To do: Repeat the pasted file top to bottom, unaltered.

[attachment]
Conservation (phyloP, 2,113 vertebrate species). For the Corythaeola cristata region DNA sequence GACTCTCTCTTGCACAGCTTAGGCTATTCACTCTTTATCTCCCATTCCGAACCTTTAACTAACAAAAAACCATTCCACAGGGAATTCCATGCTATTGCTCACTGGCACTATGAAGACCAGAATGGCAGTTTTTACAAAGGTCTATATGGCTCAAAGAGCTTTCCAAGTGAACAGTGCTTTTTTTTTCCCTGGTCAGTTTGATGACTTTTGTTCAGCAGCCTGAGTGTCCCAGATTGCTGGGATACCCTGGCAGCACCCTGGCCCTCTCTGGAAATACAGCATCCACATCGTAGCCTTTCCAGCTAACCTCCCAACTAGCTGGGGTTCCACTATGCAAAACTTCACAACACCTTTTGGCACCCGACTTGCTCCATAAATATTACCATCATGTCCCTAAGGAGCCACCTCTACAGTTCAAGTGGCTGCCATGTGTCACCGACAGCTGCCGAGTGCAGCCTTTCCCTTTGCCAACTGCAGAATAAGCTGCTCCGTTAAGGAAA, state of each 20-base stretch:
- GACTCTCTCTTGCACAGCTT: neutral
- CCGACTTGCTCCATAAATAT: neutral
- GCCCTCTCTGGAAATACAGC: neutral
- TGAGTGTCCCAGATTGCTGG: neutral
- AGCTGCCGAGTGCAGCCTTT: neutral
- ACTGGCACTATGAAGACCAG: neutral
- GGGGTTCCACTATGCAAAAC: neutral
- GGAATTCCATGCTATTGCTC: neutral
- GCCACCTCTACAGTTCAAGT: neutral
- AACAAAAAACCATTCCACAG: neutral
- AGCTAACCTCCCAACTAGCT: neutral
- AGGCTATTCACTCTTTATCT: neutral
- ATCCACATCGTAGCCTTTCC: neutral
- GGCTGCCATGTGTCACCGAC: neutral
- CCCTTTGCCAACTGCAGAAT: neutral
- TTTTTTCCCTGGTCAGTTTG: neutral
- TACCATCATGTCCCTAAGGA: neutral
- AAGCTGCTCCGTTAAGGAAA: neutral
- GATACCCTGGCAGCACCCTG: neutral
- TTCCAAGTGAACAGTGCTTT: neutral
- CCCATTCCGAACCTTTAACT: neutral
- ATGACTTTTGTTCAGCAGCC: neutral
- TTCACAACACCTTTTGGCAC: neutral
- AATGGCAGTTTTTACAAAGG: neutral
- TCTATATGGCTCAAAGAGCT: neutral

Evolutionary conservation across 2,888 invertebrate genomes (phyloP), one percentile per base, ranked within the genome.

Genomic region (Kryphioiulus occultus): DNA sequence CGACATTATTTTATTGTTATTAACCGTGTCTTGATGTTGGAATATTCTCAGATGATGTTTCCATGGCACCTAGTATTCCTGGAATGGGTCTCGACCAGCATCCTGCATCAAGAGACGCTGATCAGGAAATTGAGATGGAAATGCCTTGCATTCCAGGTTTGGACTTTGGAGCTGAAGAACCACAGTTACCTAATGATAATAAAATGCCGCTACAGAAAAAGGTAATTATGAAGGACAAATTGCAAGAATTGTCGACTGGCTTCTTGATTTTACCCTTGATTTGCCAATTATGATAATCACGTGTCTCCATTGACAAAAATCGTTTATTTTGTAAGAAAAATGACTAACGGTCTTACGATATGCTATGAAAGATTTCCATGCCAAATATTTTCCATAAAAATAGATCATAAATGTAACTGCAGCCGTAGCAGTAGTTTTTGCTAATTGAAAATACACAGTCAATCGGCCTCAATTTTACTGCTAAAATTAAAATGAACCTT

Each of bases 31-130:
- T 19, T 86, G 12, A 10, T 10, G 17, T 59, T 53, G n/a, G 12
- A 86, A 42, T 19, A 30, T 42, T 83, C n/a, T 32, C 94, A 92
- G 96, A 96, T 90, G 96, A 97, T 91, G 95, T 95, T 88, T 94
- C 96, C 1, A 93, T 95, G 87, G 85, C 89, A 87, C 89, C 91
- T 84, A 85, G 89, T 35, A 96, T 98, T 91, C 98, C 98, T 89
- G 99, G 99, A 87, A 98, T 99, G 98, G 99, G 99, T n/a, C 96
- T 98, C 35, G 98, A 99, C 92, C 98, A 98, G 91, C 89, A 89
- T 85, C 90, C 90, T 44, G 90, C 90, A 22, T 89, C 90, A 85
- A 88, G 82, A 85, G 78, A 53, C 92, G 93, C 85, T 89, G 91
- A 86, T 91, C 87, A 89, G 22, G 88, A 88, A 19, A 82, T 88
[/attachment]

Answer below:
Conservation (phyloP, 2,113 vertebrate species). For the Corythaeola cristata region DNA sequence GACTCTCTCTTGCACAGCTTAGGCTATTCACTCTTTATCTCCCATTCCGAACCTTTAACTAACAAAAAACCATTCCACAGGGAATTCCATGCTATTGCTCACTGGCACTATGAAGACCAGAATGGCAGTTTTTACAAAGGTCTATATGGCTCAAAGAGCTTTCCAAGTGAACAGTGCTTTTTTTTTCCCTGGTCAGTTTGATGACTTTTGTTCAGCAGCCTGAGTGTCCCAGATTGCTGGGATACCCTGGCAGCACCCTGGCCCTCTCTGGAAATACAGCATCCACATCGTAGCCTTTCCAGCTAACCTCCCAACTAGCTGGGGTTCCACTATGCAAAACTTCACAACACCTTTTGGCACCCGACTTGCTCCATAAATATTACCATCATGTCCCTAAGGAGCCACCTCTACAGTTCAAGTGGCTGCCATGTGTCACCGACAGCTGCCGAGTGCAGCCTTTCCCTTTGCCAACTGCAGAATAAGCTGCTCCGTTAAGGAAA, state of each 20-base stretch:
- GACTCTCTCTTGCACAGCTT: neutral
- CCGACTTGCTCCATAAATAT: neutral
- GCCCTCTCTGGAAATACAGC: neutral
- TGAGTGTCCCAGATTGCTGG: neutral
- AGCTGCCGAGTGCAGCCTTT: neutral
- ACTGGCACTATGAAGACCAG: neutral
- GGGGTTCCACTATGCAAAAC: neutral
- GGAATTCCATGCTATTGCTC: neutral
- GCCACCTCTACAGTTCAAGT: neutral
- AACAAAAAACCATTCCACAG: neutral
- AGCTAACCTCCCAACTAGCT: neutral
- AGGCTATTCACTCTTTATCT: neutral
- ATCCACATCGTAGCCTTTCC: neutral
- GGCTGCCATGTGTCACCGAC: neutral
- CCCTTTGCCAACTGCAGAAT: neutral
- TTTTTTCCCTGGTCAGTTTG: neutral
- TACCATCATGTCCCTAAGGA: neutral
- AAGCTGCTCCGTTAAGGAAA: neutral
- GATACCCTGGCAGCACCCTG: neutral
- TTCCAAGTGAACAGTGCTTT: neutral
- CCCATTCCGAACCTTTAACT: neutral
- ATGACTTTTGTTCAGCAGCC: neutral
- TTCACAACACCTTTTGGCAC: neutral
- AATGGCAGTTTTTACAAAGG: neutral
- TCTATATGGCTCAAAGAGCT: neutral

Evolutionary conservation across 2,888 invertebrate genomes (phyloP), one percentile per base, ranked within the genome.

Genomic region (Kryphioiulus occultus): DNA sequence CGACATTATTTTATTGTTATTAACCGTGTCTTGATGTTGGAATATTCTCAGATGATGTTTCCATGGCACCTAGTATTCCTGGAATGGGTCTCGACCAGCATCCTGCATCAAGAGACGCTGATCAGGAAATTGAGATGGAAATGCCTTGCATTCCAGGTTTGGACTTTGGAGCTGAAGAACCACAGTTACCTAATGATAATAAAATGCCGCTACAGAAAAAGGTAATTATGAAGGACAAATTGCAAGAATTGTCGACTGGCTTCTTGATTTTACCCTTGATTTGCCAATTATGATAATCACGTGTCTCCATTGACAAAAATCGTTTATTTTGTAAGAAAAATGACTAACGGTCTTACGATATGCTATGAAAGATTTCCATGCCAAATATTTTCCATAAAAATAGATCATAAATGTAACTGCAGCCGTAGCAGTAGTTTTTGCTAATTGAAAATACACAGTCAATCGGCCTCAATTTTACTGCTAAAATTAAAATGAACCTT

Each of bases 31-130:
- T 19, T 86, G 12, A 10, T 10, G 17, T 59, T 53, G n/a, G 12
- A 86, A 42, T 19, A 30, T 42, T 83, C n/a, T 32, C 94, A 92
- G 96, A 96, T 90, G 96, A 97, T 91, G 95, T 95, T 88, T 94
- C 96, C 1, A 93, T 95, G 87, G 85, C 89, A 87, C 89, C 91
- T 84, A 85, G 89, T 35, A 96, T 98, T 91, C 98, C 98, T 89
- G 99, G 99, A 87, A 98, T 99, G 98, G 99, G 99, T n/a, C 96
- T 98, C 35, G 98, A 99, C 92, C 98, A 98, G 91, C 89, A 89
- T 85, C 90, C 90, T 44, G 90, C 90, A 22, T 89, C 90, A 85
- A 88, G 82, A 85, G 78, A 53, C 92, G 93, C 85, T 89, G 91
- A 86, T 91, C 87, A 89, G 22, G 88, A 88, A 19, A 82, T 88